The Hardest Thing I’ve Ever Had To Do With My Mother

Brian Childers
MDI Contributor

There are a few favorite stories about my mother.

* How she told us that she and my father used to go to turkey shoots in West Virginia where he was from.  She would win them; he would not.

* How during one of her psychotic periods, she ran for mayor of Atlanta. A local radio hack, Ludlow Porch, made big fun of her on his show. I always hated him for that.  She lost, of course, not that she didn’t have some good ideas: feed the hungry, house the homeless – that kind of thing.

But what stands out to me is the time during another of her mentally ill times when she was homeless. My sisters and I had called all of the shelters in town trying to get someone to take her. But, when she was off her meds she was pugnacious and started fights with the other people in the shelter – causing her to get kicked out and banned.  One man I spoke with told me he couldn’t take her because she “wasn’t ready to be helped.” He said that the only thing he’d seen work was for the family to cut them off completely so they would hit bottom and finally see that they had run out of people to manipulate.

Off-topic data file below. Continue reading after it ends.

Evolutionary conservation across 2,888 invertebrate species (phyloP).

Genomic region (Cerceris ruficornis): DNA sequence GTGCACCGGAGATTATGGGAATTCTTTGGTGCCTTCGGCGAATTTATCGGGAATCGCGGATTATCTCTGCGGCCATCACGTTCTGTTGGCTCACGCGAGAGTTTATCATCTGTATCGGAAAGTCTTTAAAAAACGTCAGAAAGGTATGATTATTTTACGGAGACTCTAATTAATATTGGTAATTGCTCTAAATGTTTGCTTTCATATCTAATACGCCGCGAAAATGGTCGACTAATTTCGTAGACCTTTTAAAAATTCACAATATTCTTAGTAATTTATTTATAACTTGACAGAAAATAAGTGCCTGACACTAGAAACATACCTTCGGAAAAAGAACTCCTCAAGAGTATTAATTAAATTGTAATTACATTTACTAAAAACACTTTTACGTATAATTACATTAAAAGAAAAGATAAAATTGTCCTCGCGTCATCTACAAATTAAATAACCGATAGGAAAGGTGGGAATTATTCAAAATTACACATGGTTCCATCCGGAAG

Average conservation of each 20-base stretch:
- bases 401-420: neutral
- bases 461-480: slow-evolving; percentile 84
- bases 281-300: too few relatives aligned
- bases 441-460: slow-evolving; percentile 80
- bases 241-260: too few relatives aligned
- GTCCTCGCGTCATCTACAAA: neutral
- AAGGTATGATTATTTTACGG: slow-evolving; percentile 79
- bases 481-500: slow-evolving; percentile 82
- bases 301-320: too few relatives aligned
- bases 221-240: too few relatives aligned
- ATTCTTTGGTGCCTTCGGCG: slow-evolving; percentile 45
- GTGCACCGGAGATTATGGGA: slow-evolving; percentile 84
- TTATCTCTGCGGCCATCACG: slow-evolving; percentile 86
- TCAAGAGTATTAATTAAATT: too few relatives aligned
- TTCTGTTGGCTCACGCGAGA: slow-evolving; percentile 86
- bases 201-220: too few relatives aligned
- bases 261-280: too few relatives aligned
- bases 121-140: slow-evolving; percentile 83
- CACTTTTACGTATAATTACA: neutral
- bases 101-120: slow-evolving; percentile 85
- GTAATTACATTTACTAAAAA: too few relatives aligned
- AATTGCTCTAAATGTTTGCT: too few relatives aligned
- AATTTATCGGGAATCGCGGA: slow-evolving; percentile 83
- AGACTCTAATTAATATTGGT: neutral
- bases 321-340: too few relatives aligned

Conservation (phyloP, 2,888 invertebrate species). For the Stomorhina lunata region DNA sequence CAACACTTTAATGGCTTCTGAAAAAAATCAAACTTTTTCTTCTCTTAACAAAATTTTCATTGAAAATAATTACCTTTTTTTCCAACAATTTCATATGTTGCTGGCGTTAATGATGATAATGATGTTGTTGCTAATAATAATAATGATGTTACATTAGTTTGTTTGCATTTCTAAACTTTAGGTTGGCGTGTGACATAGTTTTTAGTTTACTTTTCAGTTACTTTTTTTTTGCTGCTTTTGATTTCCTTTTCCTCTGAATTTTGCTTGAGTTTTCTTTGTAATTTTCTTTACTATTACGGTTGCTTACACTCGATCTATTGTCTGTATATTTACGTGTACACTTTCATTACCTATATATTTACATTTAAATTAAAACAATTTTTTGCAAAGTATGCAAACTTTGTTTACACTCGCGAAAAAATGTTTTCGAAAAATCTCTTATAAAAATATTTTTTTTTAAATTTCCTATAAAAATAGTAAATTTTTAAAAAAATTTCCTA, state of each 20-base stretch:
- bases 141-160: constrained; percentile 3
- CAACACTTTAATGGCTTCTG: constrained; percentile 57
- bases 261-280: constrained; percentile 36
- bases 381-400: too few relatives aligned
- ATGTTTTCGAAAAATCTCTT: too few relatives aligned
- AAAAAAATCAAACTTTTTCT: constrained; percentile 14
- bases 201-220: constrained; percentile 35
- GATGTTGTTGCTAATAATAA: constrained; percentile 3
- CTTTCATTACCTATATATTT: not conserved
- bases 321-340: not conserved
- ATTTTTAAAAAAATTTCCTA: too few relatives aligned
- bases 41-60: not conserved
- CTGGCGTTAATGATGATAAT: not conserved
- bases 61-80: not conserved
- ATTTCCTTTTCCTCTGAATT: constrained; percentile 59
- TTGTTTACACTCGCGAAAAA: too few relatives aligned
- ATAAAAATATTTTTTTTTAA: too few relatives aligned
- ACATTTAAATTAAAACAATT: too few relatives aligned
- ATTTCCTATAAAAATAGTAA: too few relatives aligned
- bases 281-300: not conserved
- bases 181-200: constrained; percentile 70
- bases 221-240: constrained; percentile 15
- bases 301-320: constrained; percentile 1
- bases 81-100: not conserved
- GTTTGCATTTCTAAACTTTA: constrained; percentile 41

So, in August in Atlanta on a day when it was 96 or 97 degrees, Mom came to my door and asked if she could come in and have a drink of water and go to the bathroom.

I told her “no.”

That was the hardest thing I have ever had to do in my life, followed by watching my sister die a year ago.

Mom did indeed see that she had hit bottom, and shortly thereafter presented herself to the regional mental hospital for treatment – where they FINALLY accurately diagnosed her – after 40+ years of misdiagnosis – as bi-polar and treated her with lithium which straightened her right up.

From there, I made her a promise: if she would keep up her mental health, I would see to it that she was never homeless again.

She did and I did … and we had another 20 years of our mom who we loved so dearly.

1 thought on “The Hardest Thing I’ve Ever Had To Do With My Mother”

  1. Bruce Farrand

    Thanks Childers. Clear, concise, heart felt. The difficulty comes through. Plus, the love and commitment. Well done.

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